Welcome Jason. Advice for new starters is often "see how you get on with your initial setup, then decide what else to get", but it's understandable that you want to pre-order in these Covid times. The Starquest 130P comes with the Skywatcher stock 10mm and 25mm eyepieces - they are a "modified achromat" design. I have both, and while they're perfectly usable, you will start to notice limitations, especially with the 10mm. Your Starquest is a "fast" (shorter focal length) scope. There are advantages and disadvantages, and one of the latter is that it will be less forgiving of mediocre eyepieces. If you do decide to splash out on another, then the BST Starguiders mentioned by Tiny Clanger are an excellent minimum step up. I'd recommend FLO but, as you say, stock levels are awful and I think they're out. But looking at their website, SkiesTheLimit seem to have just had a new delivery. Another option is to invest in a decent zoom eyepiece, which will cover a whole range. The image quality can be comparable with a fixed lens, but the field of view will be smaller. One that is often recommended is the Hyperflex 7.2mm - 21.5mm, another decent one is made by Svbony. A reasonable barlow such as this one will be worthwhile. Personally I'd hold off on the laser collimator for now, you may manage with cheaper alternatives like a cheshire eyepiece or cap. Filters - see how you get on with the moon. If you find it's too bright, then either the "neutral density" version (you buy one with a strength suitable for your telescope aperture) or the polarising version that lets you adjust the effect. Light pollution filters are increasingly ineffective against the modern LED streetlights. There are some that claim to, but they are expensive. Skysafari is great - I'd get the free one for now, maybe upgrade to the Plus later, but probably not worth getting Pro. Good viewing!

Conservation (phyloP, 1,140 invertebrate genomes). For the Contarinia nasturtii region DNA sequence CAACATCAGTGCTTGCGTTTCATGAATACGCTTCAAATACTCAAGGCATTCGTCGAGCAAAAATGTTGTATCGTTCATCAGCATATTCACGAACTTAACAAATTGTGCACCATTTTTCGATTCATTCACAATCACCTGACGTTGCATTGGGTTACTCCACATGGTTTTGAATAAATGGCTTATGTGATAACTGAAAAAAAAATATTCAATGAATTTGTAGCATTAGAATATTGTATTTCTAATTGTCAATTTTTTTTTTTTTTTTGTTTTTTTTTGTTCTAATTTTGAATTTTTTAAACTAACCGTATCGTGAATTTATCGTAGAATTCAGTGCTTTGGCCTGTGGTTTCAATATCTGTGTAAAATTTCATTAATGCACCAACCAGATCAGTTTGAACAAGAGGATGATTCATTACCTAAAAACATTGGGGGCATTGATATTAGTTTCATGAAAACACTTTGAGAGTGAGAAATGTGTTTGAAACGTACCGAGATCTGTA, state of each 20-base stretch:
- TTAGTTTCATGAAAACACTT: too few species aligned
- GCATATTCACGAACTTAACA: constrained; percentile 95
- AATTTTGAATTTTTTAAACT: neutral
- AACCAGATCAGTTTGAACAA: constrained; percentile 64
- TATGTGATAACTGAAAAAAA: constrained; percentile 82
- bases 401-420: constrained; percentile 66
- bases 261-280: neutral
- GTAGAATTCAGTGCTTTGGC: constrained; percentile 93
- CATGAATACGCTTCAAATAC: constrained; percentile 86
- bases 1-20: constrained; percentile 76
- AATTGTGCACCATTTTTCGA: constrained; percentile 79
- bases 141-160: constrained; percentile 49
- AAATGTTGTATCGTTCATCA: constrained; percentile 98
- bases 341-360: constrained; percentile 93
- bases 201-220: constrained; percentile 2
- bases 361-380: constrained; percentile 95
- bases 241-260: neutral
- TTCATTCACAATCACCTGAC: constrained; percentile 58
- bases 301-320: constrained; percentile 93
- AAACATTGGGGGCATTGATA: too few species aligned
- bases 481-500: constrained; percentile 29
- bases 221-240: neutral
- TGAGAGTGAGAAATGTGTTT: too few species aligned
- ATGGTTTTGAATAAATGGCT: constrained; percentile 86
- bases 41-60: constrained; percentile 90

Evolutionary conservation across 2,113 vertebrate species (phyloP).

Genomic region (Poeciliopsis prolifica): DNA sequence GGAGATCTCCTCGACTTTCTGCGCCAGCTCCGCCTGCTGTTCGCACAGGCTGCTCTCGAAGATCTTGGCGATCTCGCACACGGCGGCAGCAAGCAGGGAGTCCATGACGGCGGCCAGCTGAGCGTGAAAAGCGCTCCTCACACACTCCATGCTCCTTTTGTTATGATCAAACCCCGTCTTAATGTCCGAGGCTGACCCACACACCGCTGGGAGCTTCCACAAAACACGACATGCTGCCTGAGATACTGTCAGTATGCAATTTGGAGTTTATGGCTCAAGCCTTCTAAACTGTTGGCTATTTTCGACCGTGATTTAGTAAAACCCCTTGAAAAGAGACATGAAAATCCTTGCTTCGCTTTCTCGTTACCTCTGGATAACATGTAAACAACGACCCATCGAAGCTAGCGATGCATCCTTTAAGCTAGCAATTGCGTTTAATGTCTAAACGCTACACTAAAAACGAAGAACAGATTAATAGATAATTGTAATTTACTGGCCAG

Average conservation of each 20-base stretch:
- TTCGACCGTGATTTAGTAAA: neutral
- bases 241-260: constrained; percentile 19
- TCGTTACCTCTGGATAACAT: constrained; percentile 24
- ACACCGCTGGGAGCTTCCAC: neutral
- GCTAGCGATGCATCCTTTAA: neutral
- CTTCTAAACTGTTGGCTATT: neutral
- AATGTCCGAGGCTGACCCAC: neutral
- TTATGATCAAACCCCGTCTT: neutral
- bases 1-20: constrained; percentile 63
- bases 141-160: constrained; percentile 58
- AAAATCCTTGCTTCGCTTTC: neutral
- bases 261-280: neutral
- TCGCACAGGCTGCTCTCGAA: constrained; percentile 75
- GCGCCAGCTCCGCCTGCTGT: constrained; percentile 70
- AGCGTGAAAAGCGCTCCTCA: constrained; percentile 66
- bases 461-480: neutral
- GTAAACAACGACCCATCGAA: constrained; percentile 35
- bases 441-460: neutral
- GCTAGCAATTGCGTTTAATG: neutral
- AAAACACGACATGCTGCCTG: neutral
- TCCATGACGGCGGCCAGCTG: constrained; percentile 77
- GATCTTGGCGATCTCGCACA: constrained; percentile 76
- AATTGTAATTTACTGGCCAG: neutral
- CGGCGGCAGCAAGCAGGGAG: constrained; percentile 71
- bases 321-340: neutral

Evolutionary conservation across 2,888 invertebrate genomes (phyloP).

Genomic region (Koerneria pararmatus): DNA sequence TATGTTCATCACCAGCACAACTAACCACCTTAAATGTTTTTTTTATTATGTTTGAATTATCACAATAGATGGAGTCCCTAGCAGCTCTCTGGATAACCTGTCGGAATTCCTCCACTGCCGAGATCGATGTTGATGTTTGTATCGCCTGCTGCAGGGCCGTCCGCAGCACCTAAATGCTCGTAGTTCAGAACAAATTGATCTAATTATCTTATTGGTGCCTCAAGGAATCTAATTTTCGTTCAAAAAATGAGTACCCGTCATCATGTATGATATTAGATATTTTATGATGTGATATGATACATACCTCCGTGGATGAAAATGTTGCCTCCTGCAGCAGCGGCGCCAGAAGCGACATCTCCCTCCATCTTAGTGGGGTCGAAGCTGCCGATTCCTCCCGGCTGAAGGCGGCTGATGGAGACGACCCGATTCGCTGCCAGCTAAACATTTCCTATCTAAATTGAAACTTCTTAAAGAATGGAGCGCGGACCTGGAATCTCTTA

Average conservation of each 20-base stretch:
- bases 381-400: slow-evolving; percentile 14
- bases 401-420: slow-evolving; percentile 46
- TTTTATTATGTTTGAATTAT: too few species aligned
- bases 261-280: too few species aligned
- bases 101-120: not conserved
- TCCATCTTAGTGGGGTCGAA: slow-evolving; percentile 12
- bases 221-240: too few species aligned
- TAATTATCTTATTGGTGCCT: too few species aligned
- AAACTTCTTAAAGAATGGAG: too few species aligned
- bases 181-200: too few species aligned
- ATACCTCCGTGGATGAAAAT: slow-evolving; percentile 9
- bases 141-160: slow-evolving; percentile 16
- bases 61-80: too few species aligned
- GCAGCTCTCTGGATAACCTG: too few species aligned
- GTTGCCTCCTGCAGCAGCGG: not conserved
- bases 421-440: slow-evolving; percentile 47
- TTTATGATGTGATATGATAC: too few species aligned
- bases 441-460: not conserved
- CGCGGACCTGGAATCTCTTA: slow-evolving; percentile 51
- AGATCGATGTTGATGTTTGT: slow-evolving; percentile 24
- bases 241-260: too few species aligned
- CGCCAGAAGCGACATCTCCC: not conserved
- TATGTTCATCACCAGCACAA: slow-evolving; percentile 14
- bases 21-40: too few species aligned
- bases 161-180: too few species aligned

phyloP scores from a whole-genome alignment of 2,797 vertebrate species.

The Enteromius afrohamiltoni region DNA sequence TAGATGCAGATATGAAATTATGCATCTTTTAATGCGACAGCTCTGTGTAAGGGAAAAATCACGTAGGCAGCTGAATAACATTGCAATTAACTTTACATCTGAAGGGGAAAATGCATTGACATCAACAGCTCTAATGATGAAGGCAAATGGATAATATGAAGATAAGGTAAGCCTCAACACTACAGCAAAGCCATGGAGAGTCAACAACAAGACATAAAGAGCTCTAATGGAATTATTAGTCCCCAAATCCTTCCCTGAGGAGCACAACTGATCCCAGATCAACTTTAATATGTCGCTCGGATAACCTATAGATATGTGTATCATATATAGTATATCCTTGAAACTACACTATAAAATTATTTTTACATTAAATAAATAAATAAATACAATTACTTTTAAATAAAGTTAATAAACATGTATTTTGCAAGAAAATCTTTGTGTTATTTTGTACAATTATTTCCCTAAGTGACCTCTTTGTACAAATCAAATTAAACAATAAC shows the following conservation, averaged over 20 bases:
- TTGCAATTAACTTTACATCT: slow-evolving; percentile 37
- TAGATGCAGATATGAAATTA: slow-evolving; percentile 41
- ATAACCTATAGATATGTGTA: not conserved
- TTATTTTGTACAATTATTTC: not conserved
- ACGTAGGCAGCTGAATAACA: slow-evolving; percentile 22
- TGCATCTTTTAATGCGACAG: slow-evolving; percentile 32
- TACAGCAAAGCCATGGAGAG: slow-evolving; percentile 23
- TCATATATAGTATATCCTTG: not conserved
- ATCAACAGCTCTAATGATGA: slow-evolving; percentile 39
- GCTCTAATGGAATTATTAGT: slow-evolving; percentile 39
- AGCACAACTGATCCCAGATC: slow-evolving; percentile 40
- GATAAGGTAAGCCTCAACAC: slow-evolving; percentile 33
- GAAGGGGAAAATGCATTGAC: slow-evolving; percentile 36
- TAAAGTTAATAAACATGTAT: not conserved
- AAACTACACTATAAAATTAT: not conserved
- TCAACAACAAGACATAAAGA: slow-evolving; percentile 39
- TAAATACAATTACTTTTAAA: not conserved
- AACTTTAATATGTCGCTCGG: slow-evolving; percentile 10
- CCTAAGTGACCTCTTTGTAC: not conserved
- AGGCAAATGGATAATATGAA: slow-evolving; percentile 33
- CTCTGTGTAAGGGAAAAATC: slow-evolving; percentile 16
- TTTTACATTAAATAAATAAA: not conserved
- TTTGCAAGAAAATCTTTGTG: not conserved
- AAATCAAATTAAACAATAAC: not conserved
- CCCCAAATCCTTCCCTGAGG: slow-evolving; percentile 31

10. I'll trade you M31 for your Magellanic clouds and omega centauri (should this be in the For Sale/Swap section?)